Highlight on Missouri: Sharp Divisions Between Governor and Legislature

The nations battles over health care issues, including abortion and implementation of the Affordable Care Act, continue to play out in Missouri. In the latest development, women will not have to wait 72 hours for an abortion because Governor Jay Nixon (D) vetoed  HB 1307, which would have imposed the requirement. The bill did not include any exception to the 72-hour wait even in cases of rape or incest.   Governor Nixon stated that the bill was “disrespectful” and “would unnecessarily prolong the suffering of rape and incest victims and jeopardize the health and well-being of women.”

The bill would have tripled the current minimum waiting period. Even if it had contained exceptions for rape and incest, Nixon said, the bill would still have been unacceptable because the delay:

  • served “no demonstrable purpose” other than to add to the emotional and financial hardships attendant to unplanned pregnancy;
  • presupposed that women were not capable of making difficult decisions for themselves; and
  • made the procedure more dangerous, thereby endangering women’s health.

Nixon noted that Missouri law currently requires the following to be given to the woman, in person, and in print, at least 24 hours before an abortion:

  • a detailed explanation of the procedure, risks, and contraindications;
  • counseling concerning the available alternatives to abortion;
  • a list of agencies that provide alternative services;
  • advice about the obligation of the father to support the child;
  • a detailed description of the anatomical and physiological characteristics of the fetus at each stage of development, in two-week increments, accompanied by color photographs or images;
  • the opportunity to view an “active ultrasound” and hear the fetal heartbeat;
  • on each page of the material described above, prominently displayed, the statement: “The life of each human being begins at conception. Abortion will terminate the life of a separate, unique, living human being.”

Missouri law requires the physician to have admitting privileges at a hospital that offers obstetrical or gynecological services within 30 miles of the location where the abortion is performed and to inform the woman that the physician will be available to provide follow-up care at that hospital if complications arise.

Affordable Care Act Implementation

The Missouri legislature has steadfastly resisted the Patient Protection and Affordable Care Act (ACA) (P.L. 111-148). In July 2010, it barred any future Health Insurance Exchange from offering policies that would cover abortion, even via an optional rider. In the fall of 2012, the voters prohibited the establishment of a state-based Exchange without explicit approval of the legislature or of the people by referendum. The law barred state agencies and employees from providing assistance to any federally managed Exchange. In July 2013, the legislature passed (and Governor Nixon signed) a law requiring Navigators, trained individuals who assist consumers with enrollment through the Health Insurance Exchange, to be licensed. The law also prohibited Navigators from advising on the advantages or disadvantages of a particular policy without an insurance license.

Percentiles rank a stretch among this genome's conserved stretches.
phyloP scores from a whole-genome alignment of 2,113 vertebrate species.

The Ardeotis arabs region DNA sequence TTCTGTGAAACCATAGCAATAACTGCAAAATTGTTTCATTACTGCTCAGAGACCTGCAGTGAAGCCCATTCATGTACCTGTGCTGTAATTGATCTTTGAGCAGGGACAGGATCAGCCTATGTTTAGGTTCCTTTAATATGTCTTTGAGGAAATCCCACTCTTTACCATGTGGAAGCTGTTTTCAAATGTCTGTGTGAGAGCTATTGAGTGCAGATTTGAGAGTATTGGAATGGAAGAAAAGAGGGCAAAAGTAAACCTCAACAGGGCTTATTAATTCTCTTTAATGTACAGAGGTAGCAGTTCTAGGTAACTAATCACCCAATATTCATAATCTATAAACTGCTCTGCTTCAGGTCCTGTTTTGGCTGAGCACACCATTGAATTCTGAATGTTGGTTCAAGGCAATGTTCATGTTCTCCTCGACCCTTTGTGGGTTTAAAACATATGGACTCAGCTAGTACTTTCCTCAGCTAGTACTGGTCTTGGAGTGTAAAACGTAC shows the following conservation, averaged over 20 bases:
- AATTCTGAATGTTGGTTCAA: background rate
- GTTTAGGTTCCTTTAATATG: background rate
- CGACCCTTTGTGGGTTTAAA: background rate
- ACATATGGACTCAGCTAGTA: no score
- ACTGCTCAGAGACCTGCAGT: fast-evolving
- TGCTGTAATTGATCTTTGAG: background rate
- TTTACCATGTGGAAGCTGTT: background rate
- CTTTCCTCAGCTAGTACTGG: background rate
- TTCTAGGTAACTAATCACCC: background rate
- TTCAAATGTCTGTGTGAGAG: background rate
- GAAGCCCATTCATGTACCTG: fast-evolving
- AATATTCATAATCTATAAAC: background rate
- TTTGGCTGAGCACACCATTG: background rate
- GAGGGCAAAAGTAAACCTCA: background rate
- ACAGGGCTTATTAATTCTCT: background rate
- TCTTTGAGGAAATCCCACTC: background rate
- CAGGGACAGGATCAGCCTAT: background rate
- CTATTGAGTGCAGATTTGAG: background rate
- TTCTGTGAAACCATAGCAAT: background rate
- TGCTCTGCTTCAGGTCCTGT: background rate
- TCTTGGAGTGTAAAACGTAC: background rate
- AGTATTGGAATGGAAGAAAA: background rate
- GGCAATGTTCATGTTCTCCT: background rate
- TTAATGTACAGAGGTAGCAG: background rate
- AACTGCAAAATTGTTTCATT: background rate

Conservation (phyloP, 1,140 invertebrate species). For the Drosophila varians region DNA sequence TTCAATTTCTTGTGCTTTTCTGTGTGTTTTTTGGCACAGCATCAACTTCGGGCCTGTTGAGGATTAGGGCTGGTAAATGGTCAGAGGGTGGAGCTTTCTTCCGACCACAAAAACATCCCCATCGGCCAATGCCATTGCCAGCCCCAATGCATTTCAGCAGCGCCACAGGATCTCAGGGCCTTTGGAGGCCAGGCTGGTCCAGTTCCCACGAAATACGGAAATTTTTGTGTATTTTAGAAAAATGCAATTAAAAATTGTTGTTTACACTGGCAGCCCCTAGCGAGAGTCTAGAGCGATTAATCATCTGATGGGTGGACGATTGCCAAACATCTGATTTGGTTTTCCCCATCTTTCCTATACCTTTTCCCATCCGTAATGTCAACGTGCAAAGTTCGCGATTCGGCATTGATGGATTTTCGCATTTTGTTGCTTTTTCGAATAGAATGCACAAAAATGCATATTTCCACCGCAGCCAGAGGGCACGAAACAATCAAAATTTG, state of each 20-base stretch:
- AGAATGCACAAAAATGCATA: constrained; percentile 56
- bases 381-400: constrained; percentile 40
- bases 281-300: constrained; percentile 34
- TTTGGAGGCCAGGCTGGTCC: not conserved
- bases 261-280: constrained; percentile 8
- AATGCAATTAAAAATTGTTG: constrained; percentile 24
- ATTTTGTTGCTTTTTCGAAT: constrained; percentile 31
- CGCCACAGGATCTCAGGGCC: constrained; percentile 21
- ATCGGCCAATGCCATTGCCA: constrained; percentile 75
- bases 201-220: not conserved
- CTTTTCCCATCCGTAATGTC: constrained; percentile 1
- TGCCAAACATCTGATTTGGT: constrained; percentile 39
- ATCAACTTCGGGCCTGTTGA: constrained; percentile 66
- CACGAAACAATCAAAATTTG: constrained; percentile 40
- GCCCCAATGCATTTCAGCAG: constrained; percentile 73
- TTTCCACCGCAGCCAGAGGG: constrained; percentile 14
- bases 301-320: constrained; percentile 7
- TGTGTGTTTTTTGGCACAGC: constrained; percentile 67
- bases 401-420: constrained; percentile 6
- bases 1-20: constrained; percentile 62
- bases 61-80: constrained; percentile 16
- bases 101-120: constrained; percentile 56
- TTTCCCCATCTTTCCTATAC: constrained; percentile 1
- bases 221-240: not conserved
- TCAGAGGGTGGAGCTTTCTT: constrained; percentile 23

Nixon and the legislature have never reached agreement to expand Medicaid under the ACA. Even a private option waiver like Arkansas’ was unacceptable to the Republican  majority.

Medicaid Enrollment

Seventeen of the 26 states that did not expand Medicaid by March 31, 2014 saw increases in enrollment as eligible individuals came “out of the woodwork.” According to CMS’ enrollment figures and an analysis by Avalere Health, Missouri’s Medicaid enrollment has declined, however, along with six other states. CMS and Avalere compared Medicaid enrollment during the three months preceding open enrollment, i.e., July through September 2013, to enrollment at the end of each month in 2014. Enrollment dropped from  an average of 863,417  to 829,585 in March 2014.  According to the St. Louis Post-Dispatch, state officials attribute the drop to “people getting jobs” in an improved economy.

According to the Bureau of Labor Statistics, however, about 200,362 individuals, 6.6 percent of Missouri’s labor force, were unemployed in August 2013; the preliminary numbers for March 2014 were 204,209 unemployed individuals, about 6.6 percent of the state’s work force.